“You can see it from every corner of the city, creeping into frame from the oddest angles, like an uncle who wants to get into every snapshot. From a distance it has a kind of gallant restraint, majestic but not assertive, but up close it is all might. It soars above you, so high that you could pass a ten-storey building beneath it, and looks like the heaviest thing on earth…This is a great bridge.” – American travel writer Bill Bryson speaking of the Sydney Harbour Bridge
When I drove over the Anzac Bridge last September towards my brand new life, I recall looking out across the harbour at the looming Sydney Harbour Bridge. It seemed so full of promise to me. I had visited Sydney countless times before, yes, but it was different this time. It was now becoming a part of my life…a permanent fixture.
Last year, for my sister’s 30th birthday, she was gifted a voucher to complete the bridge climb. Naturally, it meant Christmas had come early for me because I was definitely coming along for the ride (or climb as it may be) because really, who wants to climb alone?! Since it had also been on my bucket list for an age, it was an opportunity not to be passed up.
I for one am not typically afraid of heights, nor am I averse to a fun physical challenge. However, in the days leading up to our climb, www.bridgeclimb.com probably had more hits than the Beatles…or One Direction, if that’s more your thing (it is totally my thing but try not to hold that against me). I was all but convinced that I was going to have a coronary on the walkway and subsequently fall through one of the ladders that we would be tackling during our climb. I’ll just say what you’re probably thinking right now…I am not the most rational person at times.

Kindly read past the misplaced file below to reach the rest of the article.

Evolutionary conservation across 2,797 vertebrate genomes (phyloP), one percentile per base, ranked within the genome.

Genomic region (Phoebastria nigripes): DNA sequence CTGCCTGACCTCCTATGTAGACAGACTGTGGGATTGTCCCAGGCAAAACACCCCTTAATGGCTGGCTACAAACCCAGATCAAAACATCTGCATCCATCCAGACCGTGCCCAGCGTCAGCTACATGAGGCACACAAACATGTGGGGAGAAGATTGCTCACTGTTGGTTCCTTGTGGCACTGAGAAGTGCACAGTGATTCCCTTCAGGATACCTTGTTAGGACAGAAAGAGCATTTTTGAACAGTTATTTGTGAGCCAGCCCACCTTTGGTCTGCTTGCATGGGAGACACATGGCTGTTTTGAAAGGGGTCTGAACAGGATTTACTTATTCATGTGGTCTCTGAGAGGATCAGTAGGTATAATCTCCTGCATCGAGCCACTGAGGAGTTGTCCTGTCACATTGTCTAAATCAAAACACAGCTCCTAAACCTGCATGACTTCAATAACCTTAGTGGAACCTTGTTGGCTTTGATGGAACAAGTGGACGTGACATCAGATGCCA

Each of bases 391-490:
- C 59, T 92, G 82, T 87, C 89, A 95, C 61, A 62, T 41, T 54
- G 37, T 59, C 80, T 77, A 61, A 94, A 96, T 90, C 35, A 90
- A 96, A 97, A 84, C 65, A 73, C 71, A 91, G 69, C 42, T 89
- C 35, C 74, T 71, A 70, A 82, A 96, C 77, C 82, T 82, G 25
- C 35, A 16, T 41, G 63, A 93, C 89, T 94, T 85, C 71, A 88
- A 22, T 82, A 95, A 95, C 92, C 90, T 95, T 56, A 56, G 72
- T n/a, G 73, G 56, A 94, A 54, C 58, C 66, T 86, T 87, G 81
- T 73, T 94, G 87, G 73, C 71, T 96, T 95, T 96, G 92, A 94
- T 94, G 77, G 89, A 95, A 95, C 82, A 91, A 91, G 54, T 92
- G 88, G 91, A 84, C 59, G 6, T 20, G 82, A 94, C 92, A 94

On the day of the climb, we checked in, devoured a sandwich (for fear we wouldn’t see any food for an ungodly period of time, which actually turned out to be a mere three hours or so) and headed up the steps to the waiting area. I felt like celebrating Rocky-style at this point because I had successfully made it up two flights of stairs (#WINNING). After completing the necessary paperwork and getting to know our fellow climbers with some flashback-inducing icebreakers, we were fitted with our jumpsuits, which are the most fashionable item since the Snuggie (remind yourself of that beaut here). Once fitted with our headsets, it was finally time for the group to practice climbing on a set of “simu-ladders”. At this point we could also decide the pressure of it was all too much and head for the hills.
Finally, we headed off across the walkway looking catwalk ready, trains barrelling along above our heads. Now, here is the most important thing I will say about this whole experience: if you’re worried about your fitness level, don’t. It was slow and steady, more tortoise than hare, with regular pit stops for our history buff (and the other kind of buff) leader to talk us through the life of the bridge and the city in which it holds such a prominent place. In what felt like no time at all, we were posing for our token throw-your-hands-up-in-the-air-because-we-made-it pic. At the peak of the climb we were given a moment, some time to take in all that surrounded us.
We completed the climb during my final weekend in Sydney. For one year I had looked around at this city that never quite felt like home, without ever really seeing it. Standing atop this steel giant, however, looking out across a sparkling harbour abuzz with life, I could finally see it. A city full of beauty, of life, of promise. Finally, it didn’t seem so bad.
Find out everything you need to know about completing the Sydney Harbour Bridge Climb at www.bridgeclimb.com. These guys are brilliant and I highly recommend going with them! There are three different climb options, so if you’re short on time choose the Sampler which will have you done in about 90 minutes. Prices are around the $280 mark for a day climb, but trust me, it’s worth every dollar.
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